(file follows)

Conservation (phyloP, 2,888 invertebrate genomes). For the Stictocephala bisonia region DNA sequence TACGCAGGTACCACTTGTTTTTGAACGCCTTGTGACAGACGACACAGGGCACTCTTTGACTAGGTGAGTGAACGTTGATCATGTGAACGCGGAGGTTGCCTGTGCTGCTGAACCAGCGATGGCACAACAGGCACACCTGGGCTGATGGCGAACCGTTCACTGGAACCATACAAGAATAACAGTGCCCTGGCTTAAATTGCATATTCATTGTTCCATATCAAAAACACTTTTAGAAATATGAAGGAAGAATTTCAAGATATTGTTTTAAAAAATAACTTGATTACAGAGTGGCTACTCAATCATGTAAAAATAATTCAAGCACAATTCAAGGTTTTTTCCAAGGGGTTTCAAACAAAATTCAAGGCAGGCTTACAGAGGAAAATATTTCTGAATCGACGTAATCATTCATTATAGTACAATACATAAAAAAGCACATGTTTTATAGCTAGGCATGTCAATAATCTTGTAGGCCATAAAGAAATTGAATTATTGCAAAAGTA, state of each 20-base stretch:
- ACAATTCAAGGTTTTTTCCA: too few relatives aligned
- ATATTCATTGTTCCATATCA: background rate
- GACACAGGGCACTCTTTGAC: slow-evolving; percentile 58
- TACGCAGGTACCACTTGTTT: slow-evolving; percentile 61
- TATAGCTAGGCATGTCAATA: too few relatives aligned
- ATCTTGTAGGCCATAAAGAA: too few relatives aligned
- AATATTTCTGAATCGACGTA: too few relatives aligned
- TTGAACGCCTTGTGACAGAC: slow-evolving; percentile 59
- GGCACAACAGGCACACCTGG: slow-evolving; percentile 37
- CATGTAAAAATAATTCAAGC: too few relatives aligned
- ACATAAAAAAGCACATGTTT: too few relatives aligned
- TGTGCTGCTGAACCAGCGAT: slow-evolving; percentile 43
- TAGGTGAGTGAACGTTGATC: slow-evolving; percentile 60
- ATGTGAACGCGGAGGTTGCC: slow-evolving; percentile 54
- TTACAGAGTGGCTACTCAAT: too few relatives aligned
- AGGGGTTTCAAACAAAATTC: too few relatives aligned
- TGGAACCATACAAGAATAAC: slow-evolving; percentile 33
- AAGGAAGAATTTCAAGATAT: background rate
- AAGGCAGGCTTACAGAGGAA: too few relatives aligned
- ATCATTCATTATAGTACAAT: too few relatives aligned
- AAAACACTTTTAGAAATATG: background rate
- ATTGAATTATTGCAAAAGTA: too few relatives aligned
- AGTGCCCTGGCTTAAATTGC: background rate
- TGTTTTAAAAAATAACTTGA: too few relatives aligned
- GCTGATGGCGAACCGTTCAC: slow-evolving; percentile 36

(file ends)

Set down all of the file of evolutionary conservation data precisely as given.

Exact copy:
Conservation (phyloP, 2,888 invertebrate genomes). For the Stictocephala bisonia region DNA sequence TACGCAGGTACCACTTGTTTTTGAACGCCTTGTGACAGACGACACAGGGCACTCTTTGACTAGGTGAGTGAACGTTGATCATGTGAACGCGGAGGTTGCCTGTGCTGCTGAACCAGCGATGGCACAACAGGCACACCTGGGCTGATGGCGAACCGTTCACTGGAACCATACAAGAATAACAGTGCCCTGGCTTAAATTGCATATTCATTGTTCCATATCAAAAACACTTTTAGAAATATGAAGGAAGAATTTCAAGATATTGTTTTAAAAAATAACTTGATTACAGAGTGGCTACTCAATCATGTAAAAATAATTCAAGCACAATTCAAGGTTTTTTCCAAGGGGTTTCAAACAAAATTCAAGGCAGGCTTACAGAGGAAAATATTTCTGAATCGACGTAATCATTCATTATAGTACAATACATAAAAAAGCACATGTTTTATAGCTAGGCATGTCAATAATCTTGTAGGCCATAAAGAAATTGAATTATTGCAAAAGTA, state of each 20-base stretch:
- ACAATTCAAGGTTTTTTCCA: too few relatives aligned
- ATATTCATTGTTCCATATCA: background rate
- GACACAGGGCACTCTTTGAC: slow-evolving; percentile 58
- TACGCAGGTACCACTTGTTT: slow-evolving; percentile 61
- TATAGCTAGGCATGTCAATA: too few relatives aligned
- ATCTTGTAGGCCATAAAGAA: too few relatives aligned
- AATATTTCTGAATCGACGTA: too few relatives aligned
- TTGAACGCCTTGTGACAGAC: slow-evolving; percentile 59
- GGCACAACAGGCACACCTGG: slow-evolving; percentile 37
- CATGTAAAAATAATTCAAGC: too few relatives aligned
- ACATAAAAAAGCACATGTTT: too few relatives aligned
- TGTGCTGCTGAACCAGCGAT: slow-evolving; percentile 43
- TAGGTGAGTGAACGTTGATC: slow-evolving; percentile 60
- ATGTGAACGCGGAGGTTGCC: slow-evolving; percentile 54
- TTACAGAGTGGCTACTCAAT: too few relatives aligned
- AGGGGTTTCAAACAAAATTC: too few relatives aligned
- TGGAACCATACAAGAATAAC: slow-evolving; percentile 33
- AAGGAAGAATTTCAAGATAT: background rate
- AAGGCAGGCTTACAGAGGAA: too few relatives aligned
- ATCATTCATTATAGTACAAT: too few relatives aligned
- AAAACACTTTTAGAAATATG: background rate
- ATTGAATTATTGCAAAAGTA: too few relatives aligned
- AGTGCCCTGGCTTAAATTGC: background rate
- TGTTTTAAAAAATAACTTGA: too few relatives aligned
- GCTGATGGCGAACCGTTCAC: slow-evolving; percentile 36